The Great Georgian Fruit Hunt

Sent to the Caucasus by the U.S. government, Malli Aradhya forages through orchards and markets in search of the perfect specimen

To botanists, the Caucasus Mountain region is known as a center of diversity for figs as well as mulberries, grapes, walnuts, apricots, pomegranates and almonds. (Alastair Bland)

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The three also look beyond civilization during the 17-day hunt, seeking wild fruit varieties not yet cultivated, and while touring the parched hills of eastern Georgia, Aradhya bags dozens of samples of almond seeds. One is a fantastic coconut-flavored almond from along a highway just outside the capital, a variety that could someday produce favored cultivars in California’s industry. The expedition also goes west, and along the rainy shores of the Black Sea, Aradhya collects some walnuts that may bear genetic armor against molds and blights. From backyard gardens, a roadside farm and an abandoned orchard in Tbilisi he collects wood from nine fig trees. (In one instance, a roadside fig vendor shows Aradhya the trees only after the scientist has paid for an entire four-pound basket of fruit.) And from a collection in Mtskheta in the final days of the tour he lands vine cuttings from 25 of Georgia’s indigenous wine and table grapes. In total, the expedition introduces more than 160 accessions new to American soil.

One morning we visit the Dezertiri bazaar in central Tbilisi. In every direction stand heaps of fruits unfamiliar to the New World. Piles of pear-sized green figs—perhaps never before tasted by an American—may or may not be of a variety we have already collected. Likely as not, they are all unique, but Aradhya has collected all the fig wood he can handle. He walks on, but a nut vendor’s vast stash 30 feet before the exit catches his eye. He samples a huge peanut-shaped nut from one of the bulk bins.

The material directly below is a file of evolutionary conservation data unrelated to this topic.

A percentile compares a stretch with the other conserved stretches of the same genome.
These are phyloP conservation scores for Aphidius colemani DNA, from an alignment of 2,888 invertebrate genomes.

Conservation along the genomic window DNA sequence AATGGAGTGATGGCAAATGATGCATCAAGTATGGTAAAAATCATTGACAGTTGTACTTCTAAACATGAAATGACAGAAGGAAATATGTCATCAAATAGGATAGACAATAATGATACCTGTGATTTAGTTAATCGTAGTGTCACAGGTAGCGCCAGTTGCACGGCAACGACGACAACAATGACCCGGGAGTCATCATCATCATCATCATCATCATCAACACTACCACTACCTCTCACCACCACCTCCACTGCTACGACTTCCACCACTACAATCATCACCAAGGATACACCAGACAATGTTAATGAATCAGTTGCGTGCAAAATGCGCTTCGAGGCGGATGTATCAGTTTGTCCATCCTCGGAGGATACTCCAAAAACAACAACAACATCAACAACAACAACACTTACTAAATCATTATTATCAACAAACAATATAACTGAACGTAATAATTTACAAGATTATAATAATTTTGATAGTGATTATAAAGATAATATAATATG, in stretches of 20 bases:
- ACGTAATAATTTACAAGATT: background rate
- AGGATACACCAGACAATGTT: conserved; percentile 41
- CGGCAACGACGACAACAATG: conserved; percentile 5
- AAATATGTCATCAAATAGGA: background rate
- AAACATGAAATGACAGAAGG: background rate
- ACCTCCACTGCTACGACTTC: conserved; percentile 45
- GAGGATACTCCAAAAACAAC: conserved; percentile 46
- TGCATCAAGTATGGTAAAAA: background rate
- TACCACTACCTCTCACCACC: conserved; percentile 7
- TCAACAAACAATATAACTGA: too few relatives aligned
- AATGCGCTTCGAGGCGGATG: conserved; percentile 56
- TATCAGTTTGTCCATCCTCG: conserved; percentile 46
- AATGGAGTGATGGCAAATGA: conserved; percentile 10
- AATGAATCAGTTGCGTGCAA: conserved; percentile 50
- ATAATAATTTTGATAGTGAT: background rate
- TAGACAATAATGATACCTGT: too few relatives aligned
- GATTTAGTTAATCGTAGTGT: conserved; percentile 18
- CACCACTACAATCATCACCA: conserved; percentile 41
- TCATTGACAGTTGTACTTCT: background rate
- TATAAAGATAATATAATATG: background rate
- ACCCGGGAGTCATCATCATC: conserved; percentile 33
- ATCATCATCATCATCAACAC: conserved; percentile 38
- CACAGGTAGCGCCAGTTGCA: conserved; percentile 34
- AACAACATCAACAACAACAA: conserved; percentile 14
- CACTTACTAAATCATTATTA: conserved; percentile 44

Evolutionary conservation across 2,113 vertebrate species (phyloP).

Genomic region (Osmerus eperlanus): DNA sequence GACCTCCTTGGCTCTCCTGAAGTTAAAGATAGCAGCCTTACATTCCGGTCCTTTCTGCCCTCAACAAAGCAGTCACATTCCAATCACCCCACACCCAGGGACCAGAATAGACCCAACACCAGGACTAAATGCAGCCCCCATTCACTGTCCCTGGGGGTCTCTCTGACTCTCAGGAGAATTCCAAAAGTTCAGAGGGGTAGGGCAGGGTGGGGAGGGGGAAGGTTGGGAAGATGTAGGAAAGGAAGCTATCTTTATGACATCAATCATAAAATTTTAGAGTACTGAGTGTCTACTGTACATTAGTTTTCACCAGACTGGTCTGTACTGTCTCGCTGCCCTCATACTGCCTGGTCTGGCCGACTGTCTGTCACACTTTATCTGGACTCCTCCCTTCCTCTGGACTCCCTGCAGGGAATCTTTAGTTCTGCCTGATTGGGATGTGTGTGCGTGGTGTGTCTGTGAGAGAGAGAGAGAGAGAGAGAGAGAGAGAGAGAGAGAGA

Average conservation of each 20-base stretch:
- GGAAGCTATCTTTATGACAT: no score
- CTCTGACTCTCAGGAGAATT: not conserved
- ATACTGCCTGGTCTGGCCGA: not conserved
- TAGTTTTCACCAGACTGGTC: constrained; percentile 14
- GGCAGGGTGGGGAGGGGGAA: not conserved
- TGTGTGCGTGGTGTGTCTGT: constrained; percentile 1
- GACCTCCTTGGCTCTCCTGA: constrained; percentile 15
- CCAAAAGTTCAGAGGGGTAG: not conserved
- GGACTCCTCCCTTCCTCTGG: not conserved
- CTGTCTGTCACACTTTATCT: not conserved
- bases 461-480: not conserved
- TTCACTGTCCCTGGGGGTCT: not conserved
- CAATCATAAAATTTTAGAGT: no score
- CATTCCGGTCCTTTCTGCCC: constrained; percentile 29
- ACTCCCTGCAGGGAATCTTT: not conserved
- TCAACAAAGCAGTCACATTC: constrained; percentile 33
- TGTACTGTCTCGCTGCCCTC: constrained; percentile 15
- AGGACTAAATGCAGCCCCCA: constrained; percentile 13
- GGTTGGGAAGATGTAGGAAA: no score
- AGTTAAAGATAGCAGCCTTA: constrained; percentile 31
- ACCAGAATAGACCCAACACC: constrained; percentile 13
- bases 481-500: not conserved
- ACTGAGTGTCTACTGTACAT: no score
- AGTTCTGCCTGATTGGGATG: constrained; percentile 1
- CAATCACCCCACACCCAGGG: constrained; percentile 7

“That’s the best hazelnut I have ever tasted,” the American tells Bobokashvili, who negotiates for a sack of in-shell specimens. Aradhya finds some attractively large almonds among the bins. He buys a kilogram. Aradhya would like to acquire perfect clones—wood cut directly from the trees—but no one can direct us to the orchard of the almonds’ origin. Almond wood, too, is particularly prone to rapidly drying out before grafting. Seeds will have to do.

We leave the bazaar and walk into the parking lot under the blazing Georgian sun. Pomegranate and walnut trees spill over the fences. The pavement beneath a huge mulberry tree is still stained dark by the fallen fruits of the July crop. And from a crack in a concrete wall, a three-foot seedling fig tree has sprouted, a quiet reminder of Georgia’s fertility and its value as a center of botanical genetic diversity.

Aradhya holds the bag of nameless almonds in his hand as Maghradze opens the trunk of the car. “We may not get exact replicates of the tree,” the American says, sounding mostly satisfied. “But at least we have the genes.”


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